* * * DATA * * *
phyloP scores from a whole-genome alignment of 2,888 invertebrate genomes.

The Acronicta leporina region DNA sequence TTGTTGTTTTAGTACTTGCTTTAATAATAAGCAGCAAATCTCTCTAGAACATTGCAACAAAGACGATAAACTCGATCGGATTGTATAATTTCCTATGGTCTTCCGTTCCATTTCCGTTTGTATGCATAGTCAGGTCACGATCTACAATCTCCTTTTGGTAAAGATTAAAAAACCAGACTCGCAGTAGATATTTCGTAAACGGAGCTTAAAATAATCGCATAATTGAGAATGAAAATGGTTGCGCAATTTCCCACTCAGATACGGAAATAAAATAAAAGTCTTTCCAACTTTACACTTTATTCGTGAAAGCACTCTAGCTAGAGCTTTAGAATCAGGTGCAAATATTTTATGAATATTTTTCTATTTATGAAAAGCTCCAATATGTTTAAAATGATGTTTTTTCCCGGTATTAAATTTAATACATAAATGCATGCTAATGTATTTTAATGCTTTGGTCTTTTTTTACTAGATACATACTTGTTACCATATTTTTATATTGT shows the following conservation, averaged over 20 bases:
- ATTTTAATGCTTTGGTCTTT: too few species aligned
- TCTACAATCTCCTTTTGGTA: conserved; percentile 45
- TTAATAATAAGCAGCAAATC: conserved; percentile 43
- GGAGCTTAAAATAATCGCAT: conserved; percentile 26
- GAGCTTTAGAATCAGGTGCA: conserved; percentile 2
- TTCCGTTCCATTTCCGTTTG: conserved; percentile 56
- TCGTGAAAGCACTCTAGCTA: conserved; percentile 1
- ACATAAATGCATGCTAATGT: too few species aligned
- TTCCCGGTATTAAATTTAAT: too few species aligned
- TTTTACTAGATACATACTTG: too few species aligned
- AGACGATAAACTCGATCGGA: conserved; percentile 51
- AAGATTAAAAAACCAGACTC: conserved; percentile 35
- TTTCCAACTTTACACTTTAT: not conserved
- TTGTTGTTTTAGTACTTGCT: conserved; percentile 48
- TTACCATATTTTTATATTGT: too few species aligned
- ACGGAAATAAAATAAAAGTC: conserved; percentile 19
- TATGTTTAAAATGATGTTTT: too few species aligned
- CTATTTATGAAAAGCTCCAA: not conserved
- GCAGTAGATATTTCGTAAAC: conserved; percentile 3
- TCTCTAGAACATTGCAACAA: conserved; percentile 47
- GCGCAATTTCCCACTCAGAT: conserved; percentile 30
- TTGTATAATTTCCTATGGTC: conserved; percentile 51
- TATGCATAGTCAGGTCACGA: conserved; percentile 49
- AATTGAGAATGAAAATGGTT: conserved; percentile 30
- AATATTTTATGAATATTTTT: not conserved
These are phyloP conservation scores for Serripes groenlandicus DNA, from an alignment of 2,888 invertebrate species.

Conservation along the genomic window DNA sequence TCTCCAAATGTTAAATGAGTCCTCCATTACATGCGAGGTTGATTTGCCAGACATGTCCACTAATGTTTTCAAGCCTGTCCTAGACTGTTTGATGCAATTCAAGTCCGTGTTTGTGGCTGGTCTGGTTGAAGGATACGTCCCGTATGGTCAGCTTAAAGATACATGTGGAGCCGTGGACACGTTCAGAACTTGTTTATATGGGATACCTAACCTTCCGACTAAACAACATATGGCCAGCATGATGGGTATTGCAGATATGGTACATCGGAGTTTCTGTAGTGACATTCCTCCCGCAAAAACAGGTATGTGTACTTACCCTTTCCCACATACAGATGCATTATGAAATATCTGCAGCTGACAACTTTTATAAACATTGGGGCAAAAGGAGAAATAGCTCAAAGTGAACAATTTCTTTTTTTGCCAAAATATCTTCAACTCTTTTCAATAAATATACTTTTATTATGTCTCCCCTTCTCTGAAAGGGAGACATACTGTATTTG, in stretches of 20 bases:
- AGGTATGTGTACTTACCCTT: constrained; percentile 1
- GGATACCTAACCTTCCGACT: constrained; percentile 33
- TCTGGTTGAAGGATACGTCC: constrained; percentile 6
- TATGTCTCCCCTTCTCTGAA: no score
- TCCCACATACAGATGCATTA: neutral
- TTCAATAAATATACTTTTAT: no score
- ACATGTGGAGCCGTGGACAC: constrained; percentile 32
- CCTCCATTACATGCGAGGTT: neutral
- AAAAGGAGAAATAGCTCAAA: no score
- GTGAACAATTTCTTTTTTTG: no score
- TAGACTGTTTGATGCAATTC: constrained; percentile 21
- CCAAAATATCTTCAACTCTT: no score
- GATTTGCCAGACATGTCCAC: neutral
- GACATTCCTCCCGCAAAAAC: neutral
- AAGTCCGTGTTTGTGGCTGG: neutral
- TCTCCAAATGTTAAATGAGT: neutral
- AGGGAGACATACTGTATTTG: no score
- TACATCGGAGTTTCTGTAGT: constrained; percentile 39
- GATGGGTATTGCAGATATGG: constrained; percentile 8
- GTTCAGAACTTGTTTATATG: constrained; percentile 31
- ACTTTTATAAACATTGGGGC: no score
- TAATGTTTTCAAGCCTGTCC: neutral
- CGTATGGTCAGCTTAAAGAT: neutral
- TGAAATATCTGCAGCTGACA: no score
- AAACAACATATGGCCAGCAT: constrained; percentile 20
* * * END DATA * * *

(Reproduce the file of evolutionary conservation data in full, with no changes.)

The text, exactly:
phyloP scores from a whole-genome alignment of 2,888 invertebrate genomes.

The Acronicta leporina region DNA sequence TTGTTGTTTTAGTACTTGCTTTAATAATAAGCAGCAAATCTCTCTAGAACATTGCAACAAAGACGATAAACTCGATCGGATTGTATAATTTCCTATGGTCTTCCGTTCCATTTCCGTTTGTATGCATAGTCAGGTCACGATCTACAATCTCCTTTTGGTAAAGATTAAAAAACCAGACTCGCAGTAGATATTTCGTAAACGGAGCTTAAAATAATCGCATAATTGAGAATGAAAATGGTTGCGCAATTTCCCACTCAGATACGGAAATAAAATAAAAGTCTTTCCAACTTTACACTTTATTCGTGAAAGCACTCTAGCTAGAGCTTTAGAATCAGGTGCAAATATTTTATGAATATTTTTCTATTTATGAAAAGCTCCAATATGTTTAAAATGATGTTTTTTCCCGGTATTAAATTTAATACATAAATGCATGCTAATGTATTTTAATGCTTTGGTCTTTTTTTACTAGATACATACTTGTTACCATATTTTTATATTGT shows the following conservation, averaged over 20 bases:
- ATTTTAATGCTTTGGTCTTT: too few species aligned
- TCTACAATCTCCTTTTGGTA: conserved; percentile 45
- TTAATAATAAGCAGCAAATC: conserved; percentile 43
- GGAGCTTAAAATAATCGCAT: conserved; percentile 26
- GAGCTTTAGAATCAGGTGCA: conserved; percentile 2
- TTCCGTTCCATTTCCGTTTG: conserved; percentile 56
- TCGTGAAAGCACTCTAGCTA: conserved; percentile 1
- ACATAAATGCATGCTAATGT: too few species aligned
- TTCCCGGTATTAAATTTAAT: too few species aligned
- TTTTACTAGATACATACTTG: too few species aligned
- AGACGATAAACTCGATCGGA: conserved; percentile 51
- AAGATTAAAAAACCAGACTC: conserved; percentile 35
- TTTCCAACTTTACACTTTAT: not conserved
- TTGTTGTTTTAGTACTTGCT: conserved; percentile 48
- TTACCATATTTTTATATTGT: too few species aligned
- ACGGAAATAAAATAAAAGTC: conserved; percentile 19
- TATGTTTAAAATGATGTTTT: too few species aligned
- CTATTTATGAAAAGCTCCAA: not conserved
- GCAGTAGATATTTCGTAAAC: conserved; percentile 3
- TCTCTAGAACATTGCAACAA: conserved; percentile 47
- GCGCAATTTCCCACTCAGAT: conserved; percentile 30
- TTGTATAATTTCCTATGGTC: conserved; percentile 51
- TATGCATAGTCAGGTCACGA: conserved; percentile 49
- AATTGAGAATGAAAATGGTT: conserved; percentile 30
- AATATTTTATGAATATTTTT: not conserved
These are phyloP conservation scores for Serripes groenlandicus DNA, from an alignment of 2,888 invertebrate species.

Conservation along the genomic window DNA sequence TCTCCAAATGTTAAATGAGTCCTCCATTACATGCGAGGTTGATTTGCCAGACATGTCCACTAATGTTTTCAAGCCTGTCCTAGACTGTTTGATGCAATTCAAGTCCGTGTTTGTGGCTGGTCTGGTTGAAGGATACGTCCCGTATGGTCAGCTTAAAGATACATGTGGAGCCGTGGACACGTTCAGAACTTGTTTATATGGGATACCTAACCTTCCGACTAAACAACATATGGCCAGCATGATGGGTATTGCAGATATGGTACATCGGAGTTTCTGTAGTGACATTCCTCCCGCAAAAACAGGTATGTGTACTTACCCTTTCCCACATACAGATGCATTATGAAATATCTGCAGCTGACAACTTTTATAAACATTGGGGCAAAAGGAGAAATAGCTCAAAGTGAACAATTTCTTTTTTTGCCAAAATATCTTCAACTCTTTTCAATAAATATACTTTTATTATGTCTCCCCTTCTCTGAAAGGGAGACATACTGTATTTG, in stretches of 20 bases:
- AGGTATGTGTACTTACCCTT: constrained; percentile 1
- GGATACCTAACCTTCCGACT: constrained; percentile 33
- TCTGGTTGAAGGATACGTCC: constrained; percentile 6
- TATGTCTCCCCTTCTCTGAA: no score
- TCCCACATACAGATGCATTA: neutral
- TTCAATAAATATACTTTTAT: no score
- ACATGTGGAGCCGTGGACAC: constrained; percentile 32
- CCTCCATTACATGCGAGGTT: neutral
- AAAAGGAGAAATAGCTCAAA: no score
- GTGAACAATTTCTTTTTTTG: no score
- TAGACTGTTTGATGCAATTC: constrained; percentile 21
- CCAAAATATCTTCAACTCTT: no score
- GATTTGCCAGACATGTCCAC: neutral
- GACATTCCTCCCGCAAAAAC: neutral
- AAGTCCGTGTTTGTGGCTGG: neutral
- TCTCCAAATGTTAAATGAGT: neutral
- AGGGAGACATACTGTATTTG: no score
- TACATCGGAGTTTCTGTAGT: constrained; percentile 39
- GATGGGTATTGCAGATATGG: constrained; percentile 8
- GTTCAGAACTTGTTTATATG: constrained; percentile 31
- ACTTTTATAAACATTGGGGC: no score
- TAATGTTTTCAAGCCTGTCC: neutral
- CGTATGGTCAGCTTAAAGAT: neutral
- TGAAATATCTGCAGCTGACA: no score
- AAACAACATATGGCCAGCAT: constrained; percentile 20